Clinton cash — “not a shred of evidence”?

Team Clinton spokesman Brian Fallon responded to the New York Times Clinton Foundation/Russian uranium deal story by asserting that there is not a “shred of evidence” Hillary Clinton approved the deal to reward donors of the Clinton Foundation.

The “shred of evidence” cliche is not a happy one for Hillary. After all, she has admitted, in essence, that she shredded tens of thousands of State Department emails, and the server that housed them apparently has been destroyed. If smoking gun evidence were to be found, one imagines that it would be in shreds, literally.

But smoking gun evidence isn’t the only form of evidence. Let’s consider another potential “Clinton cash” scandal — the one involving Clinton Foundation supporter Frank Giustra and his interests in Colombia:

Assume the following facts, which have been publicly reported, at least some of which are not disputed: (1) As a candidate for president Hillary Clinton opposed a free trade deal with Colombia, (2) as Secretary of State she supported such a deal, (3) in the interim, Frank Giustra made large contributions to the Clinton Foundation, and (4) Giustra’s interests benefited from the agreement Clinton supported.

If evidence supports each of these propositions, then this is evidence that Clinton changed her position to reward Giustra. To be sure, the evidence is circumstantial, not direct. But such circumstantial, i.e., inferential, evidence is commonplace in civil litigation.

For example, if an employee in good standing complains about racial discrimination and is fired soon thereafter, a jury can infer that the complaint caused the firing. There need not be a document, or other smoking gun, that establishes a causal relationship.

Moreover, as Jennifer Rubin points out, in political corruption cases the government wouldn’t even need to prove a quid pro quo relationship between Giustra’s donations and Clinton’s decisions to support a free trade deal (or to sign off on a uranium deal). It is enough, the government argued successfully in the case of former Virginia governor Robert McDonnell, if a public official is inclined to look more favorably on a donor’s interests because of a financial contribution.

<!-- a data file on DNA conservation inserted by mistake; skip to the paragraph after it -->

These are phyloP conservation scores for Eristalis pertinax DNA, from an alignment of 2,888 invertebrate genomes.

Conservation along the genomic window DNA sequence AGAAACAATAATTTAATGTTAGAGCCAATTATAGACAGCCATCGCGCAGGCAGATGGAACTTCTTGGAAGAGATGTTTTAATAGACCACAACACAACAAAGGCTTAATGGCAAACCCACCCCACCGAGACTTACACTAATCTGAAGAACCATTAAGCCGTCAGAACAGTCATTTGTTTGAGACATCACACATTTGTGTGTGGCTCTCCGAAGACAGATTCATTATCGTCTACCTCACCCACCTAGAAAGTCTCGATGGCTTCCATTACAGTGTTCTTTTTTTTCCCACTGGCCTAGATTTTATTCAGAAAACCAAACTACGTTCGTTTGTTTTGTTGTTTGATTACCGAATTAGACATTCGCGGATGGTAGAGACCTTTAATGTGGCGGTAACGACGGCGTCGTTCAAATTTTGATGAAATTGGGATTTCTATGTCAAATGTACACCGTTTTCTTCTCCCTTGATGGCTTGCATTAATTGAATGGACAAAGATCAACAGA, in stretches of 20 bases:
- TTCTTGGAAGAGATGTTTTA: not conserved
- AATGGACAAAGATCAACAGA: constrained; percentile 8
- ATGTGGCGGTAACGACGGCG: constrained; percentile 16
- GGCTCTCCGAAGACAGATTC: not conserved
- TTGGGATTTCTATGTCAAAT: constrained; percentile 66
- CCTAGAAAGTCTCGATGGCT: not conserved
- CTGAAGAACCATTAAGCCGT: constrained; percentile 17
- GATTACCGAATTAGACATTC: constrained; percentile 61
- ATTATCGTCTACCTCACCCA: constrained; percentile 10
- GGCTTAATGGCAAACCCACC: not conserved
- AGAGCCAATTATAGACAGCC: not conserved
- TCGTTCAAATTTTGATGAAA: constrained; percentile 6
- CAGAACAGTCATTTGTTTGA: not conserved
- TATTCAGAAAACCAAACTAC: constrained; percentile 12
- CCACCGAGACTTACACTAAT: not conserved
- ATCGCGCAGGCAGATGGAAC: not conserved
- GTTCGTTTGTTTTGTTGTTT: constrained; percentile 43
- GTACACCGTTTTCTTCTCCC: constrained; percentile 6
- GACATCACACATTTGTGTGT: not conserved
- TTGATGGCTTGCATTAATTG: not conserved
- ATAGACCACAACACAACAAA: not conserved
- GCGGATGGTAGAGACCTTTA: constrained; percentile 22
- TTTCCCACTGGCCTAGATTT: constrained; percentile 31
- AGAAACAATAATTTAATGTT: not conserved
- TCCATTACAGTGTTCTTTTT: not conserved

Hillary Clinton is not going to be prosecuted for political corruption. Nor is it realistic to think that the issue of her corruption will arise in civil litigation.

The real question is how the public will view the facts in deciding on her fitness to be president. One would hope that, as Rubin puts, “you can’t prove I’m a crook” will not be the standard.

It certainly wouldn’t be if we were talking about a Republican candidate — the mainstream media would see to that. Since we are talking instead about a liberal Democrat trying to become the nation’s first female president, it’s quite possible that “you can’t prove I’m a crook” will end up being the standard, and that the bar for proving this will be higher than in the criminal law.

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